Routine matters? There was none of this hesitancy during the preliminary correspondence. Elsevere had seemed proud that its unique planetoid exis¬tence had attracted the attention of the Galaxy.
He said, "I realize I would be a disturbing influence in" a tightly-knit
society," and watched grimly as Blei leaped at the explanation and made it his own.
"Yes," said Blei, "we feel marked off from the rest of the Galaxy. We have our own customs. Each individual Elseverian fits into a comfortable niche. The appearance of a stranger without fixed caste is unsettling."
"The caste system does involve a certain inflexibility."
"Granted," said Blei quickly; "but there is also a certain self-assurance. We have firm rules of intermarriage and rigid inheritance of occupation. Each man, woman and child knows his place, accepts it, and is accepted in it; we have virtually no neurosis or mental illness."
"And are there no misfits?" asked Lamorak.
Blei shaped his mouth as though to say no, then clamped it suddenly shut, biting the word into silence; a frown deepened on his forehead. He said, at length, "I will arrange for the tour, Doctor. Meanwhile, I imagine you would welcome a chance to freshen up and to sleep."
They rose together and left the room, Blei politely motioning the Earthman to precede him out the door.
Lamorak felt oppressed by the vague feeling of crisis that had pervaded his discussion with Blei.
The newspaper reinforced that feeling. He read it carefully before getting into bed, with what was at first merely a clinical interest. It was an eight-page tabloid of synthetic paper. Cue quarter of its items consisted of "per¬sonals": births, marriages, deaths, record quotas, expanding habitable vol¬ume (not area! three dimensions!). The remainder included scholarly essays, educational material, and fiction. Of news, in the sense to which Lamorak was accustomed, there was virtually nothing.
One item only could be so considered and that was chilling in its incom¬pleteness.
It said, under a small headline: DEMANDS UNCHANGED: There has been no change in his attitude of yesterday. The Chief Councillor, after a second interview, announced that his demands remain completely unreason¬able and cannot be met under any circumstances.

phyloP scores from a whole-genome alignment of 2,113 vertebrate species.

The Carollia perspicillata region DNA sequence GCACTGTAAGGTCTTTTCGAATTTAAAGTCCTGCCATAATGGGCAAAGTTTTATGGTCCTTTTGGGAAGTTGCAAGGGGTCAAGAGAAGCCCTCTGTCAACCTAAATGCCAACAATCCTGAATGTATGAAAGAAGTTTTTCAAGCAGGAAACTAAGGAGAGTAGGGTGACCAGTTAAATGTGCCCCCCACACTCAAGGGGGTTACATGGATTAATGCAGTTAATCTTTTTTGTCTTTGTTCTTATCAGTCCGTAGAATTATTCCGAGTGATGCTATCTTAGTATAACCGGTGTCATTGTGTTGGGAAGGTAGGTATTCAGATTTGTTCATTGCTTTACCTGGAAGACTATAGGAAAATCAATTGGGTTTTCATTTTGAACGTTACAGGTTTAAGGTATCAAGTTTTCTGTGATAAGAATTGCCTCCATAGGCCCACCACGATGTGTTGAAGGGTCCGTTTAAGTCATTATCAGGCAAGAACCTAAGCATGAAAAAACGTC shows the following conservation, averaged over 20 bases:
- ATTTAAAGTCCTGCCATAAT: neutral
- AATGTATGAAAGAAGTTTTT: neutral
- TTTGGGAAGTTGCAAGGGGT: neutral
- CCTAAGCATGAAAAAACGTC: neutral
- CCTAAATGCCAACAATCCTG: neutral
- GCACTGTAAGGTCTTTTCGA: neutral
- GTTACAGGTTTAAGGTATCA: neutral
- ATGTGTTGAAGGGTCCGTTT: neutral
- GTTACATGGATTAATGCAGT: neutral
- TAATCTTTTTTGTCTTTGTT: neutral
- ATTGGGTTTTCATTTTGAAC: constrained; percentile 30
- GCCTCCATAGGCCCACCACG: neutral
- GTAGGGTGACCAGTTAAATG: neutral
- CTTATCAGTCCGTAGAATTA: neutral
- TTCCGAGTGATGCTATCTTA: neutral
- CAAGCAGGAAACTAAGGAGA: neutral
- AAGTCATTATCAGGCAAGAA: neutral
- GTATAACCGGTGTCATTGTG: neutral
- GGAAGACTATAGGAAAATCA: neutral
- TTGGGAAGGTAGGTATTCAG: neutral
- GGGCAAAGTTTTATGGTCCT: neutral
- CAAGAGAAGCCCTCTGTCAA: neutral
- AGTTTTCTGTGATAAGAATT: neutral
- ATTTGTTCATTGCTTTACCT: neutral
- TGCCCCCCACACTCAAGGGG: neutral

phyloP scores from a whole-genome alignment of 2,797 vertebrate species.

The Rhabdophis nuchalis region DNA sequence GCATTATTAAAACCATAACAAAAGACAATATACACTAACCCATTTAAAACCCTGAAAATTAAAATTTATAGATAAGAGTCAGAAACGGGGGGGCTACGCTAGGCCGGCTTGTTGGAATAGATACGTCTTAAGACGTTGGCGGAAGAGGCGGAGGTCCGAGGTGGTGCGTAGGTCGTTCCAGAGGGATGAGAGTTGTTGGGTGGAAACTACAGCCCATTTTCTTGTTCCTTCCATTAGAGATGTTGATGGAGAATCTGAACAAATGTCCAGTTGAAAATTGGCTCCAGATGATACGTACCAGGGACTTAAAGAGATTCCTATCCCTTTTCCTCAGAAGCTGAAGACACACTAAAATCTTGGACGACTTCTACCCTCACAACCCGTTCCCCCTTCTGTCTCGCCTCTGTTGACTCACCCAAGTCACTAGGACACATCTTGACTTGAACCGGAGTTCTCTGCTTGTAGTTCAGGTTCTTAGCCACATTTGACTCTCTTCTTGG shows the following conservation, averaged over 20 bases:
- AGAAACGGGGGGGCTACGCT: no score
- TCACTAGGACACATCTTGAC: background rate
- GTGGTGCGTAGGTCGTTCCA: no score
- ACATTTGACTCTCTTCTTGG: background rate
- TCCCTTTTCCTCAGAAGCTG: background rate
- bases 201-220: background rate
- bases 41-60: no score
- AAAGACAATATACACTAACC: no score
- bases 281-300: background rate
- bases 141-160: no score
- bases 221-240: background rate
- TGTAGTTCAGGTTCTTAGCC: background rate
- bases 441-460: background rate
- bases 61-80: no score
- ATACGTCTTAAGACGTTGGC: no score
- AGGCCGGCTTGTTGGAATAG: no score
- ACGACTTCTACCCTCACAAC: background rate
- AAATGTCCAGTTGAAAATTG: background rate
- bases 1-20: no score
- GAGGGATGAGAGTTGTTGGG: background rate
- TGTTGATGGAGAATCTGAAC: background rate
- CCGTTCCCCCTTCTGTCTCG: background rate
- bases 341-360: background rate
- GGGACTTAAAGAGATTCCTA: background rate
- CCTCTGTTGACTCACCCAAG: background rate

Then, in parentheses, and in different type, there was the statement: The editors of this paper agree that Elsevere cannot and will not jump to his whistle, come what may.
Lamorak read it over three times. Ms attitude. Ms demands. Ms whistle.
He slept uneasily, that night.
He had no time for newspapers in the days that followed; but spasmodi¬cally, the matter returned to his thoughts.
Blei, who remained his guide and companion for most of the tour, grew ever more withdrawn.
On the third day (quite artificially clock-set in an Earthlike twenty-four
hour pattern), Blei stopped at one point, and said, "Now this level is de¬voted entirely to chemical industries. That section is not important—"
But he turned away a shade too rapidly, and Lamorak seized his arm. "What are the products of that section?"
"Fertilizers. Certain organics," said Blei stiffly.
Lamorak held him back, looking for what sight Blei might be evading. His gaze swept over the close-by horizons of lined rock and the buildings squeezed and layered between the levels.
Lamorak said, "Isn't that a private residence there?"
Blei did not look in the indicated direction.
Lamorak said, "I think that's the largest one I've seen yet. Why is it here on a factory level?" That alone made it noteworthy. He had already seen that the levels on Elsevere were divided rigidly among the residential, the agricultural and the industrial.
He looked back and called, "Councillor Blei!"
The Councillor was walking away and Lamorak pursued him with hasty steps. "Is there something wrong, sir?"
Blei muttered, "I am rude, I know. I am sorry. There are matters that prey on my mind—" He kept up his rapid pace.
"Concerning his demands."
Blei came to a full halt. "What do you know about that?"
"No more than I've said. I read that much in the newspaper."
Blei muttered something to himself.
Lamorak said, "Ragusnik? What's that?"
Blei sighed heavily. "I suppose you ought to be told. It's humiliating, deeply embarrassing. The Council thought that matters would certainly be arranged shortly and that your visit need not be interfered with, that you need not know or be concerned. But it is almost a week now. I don't know what will happen and, appearances notwithstanding, it might be best for you to leave. No reason for an Outworlder to risk death."